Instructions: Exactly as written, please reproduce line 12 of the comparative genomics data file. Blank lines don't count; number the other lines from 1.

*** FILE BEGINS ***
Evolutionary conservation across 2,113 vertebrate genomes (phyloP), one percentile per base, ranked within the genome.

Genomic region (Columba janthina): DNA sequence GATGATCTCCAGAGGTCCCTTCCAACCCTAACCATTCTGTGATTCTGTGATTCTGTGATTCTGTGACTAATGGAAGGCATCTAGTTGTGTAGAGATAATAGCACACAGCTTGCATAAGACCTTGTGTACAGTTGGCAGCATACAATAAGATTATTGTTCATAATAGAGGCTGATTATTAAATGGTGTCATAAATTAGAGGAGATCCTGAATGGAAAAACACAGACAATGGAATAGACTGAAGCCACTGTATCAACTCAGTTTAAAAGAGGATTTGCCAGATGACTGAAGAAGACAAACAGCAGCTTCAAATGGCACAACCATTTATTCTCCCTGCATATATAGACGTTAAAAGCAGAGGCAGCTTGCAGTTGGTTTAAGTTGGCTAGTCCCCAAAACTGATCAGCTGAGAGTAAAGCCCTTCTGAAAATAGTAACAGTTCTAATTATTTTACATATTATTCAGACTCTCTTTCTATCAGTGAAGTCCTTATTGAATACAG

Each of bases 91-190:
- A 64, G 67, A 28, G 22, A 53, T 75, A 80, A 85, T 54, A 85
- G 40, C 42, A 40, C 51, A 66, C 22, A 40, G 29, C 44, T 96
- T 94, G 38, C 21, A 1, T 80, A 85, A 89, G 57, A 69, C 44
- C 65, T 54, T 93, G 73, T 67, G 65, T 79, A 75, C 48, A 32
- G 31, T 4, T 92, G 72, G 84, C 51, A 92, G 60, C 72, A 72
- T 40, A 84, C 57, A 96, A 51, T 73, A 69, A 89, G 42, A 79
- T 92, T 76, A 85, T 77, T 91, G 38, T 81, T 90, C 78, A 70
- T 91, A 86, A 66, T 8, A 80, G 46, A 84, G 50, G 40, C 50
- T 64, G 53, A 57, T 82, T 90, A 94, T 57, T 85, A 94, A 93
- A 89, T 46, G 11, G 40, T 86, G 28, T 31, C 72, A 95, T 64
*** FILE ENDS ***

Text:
- T 64, G 53, A 57, T 82, T 90, A 94, T 57, T 85, A 94, A 93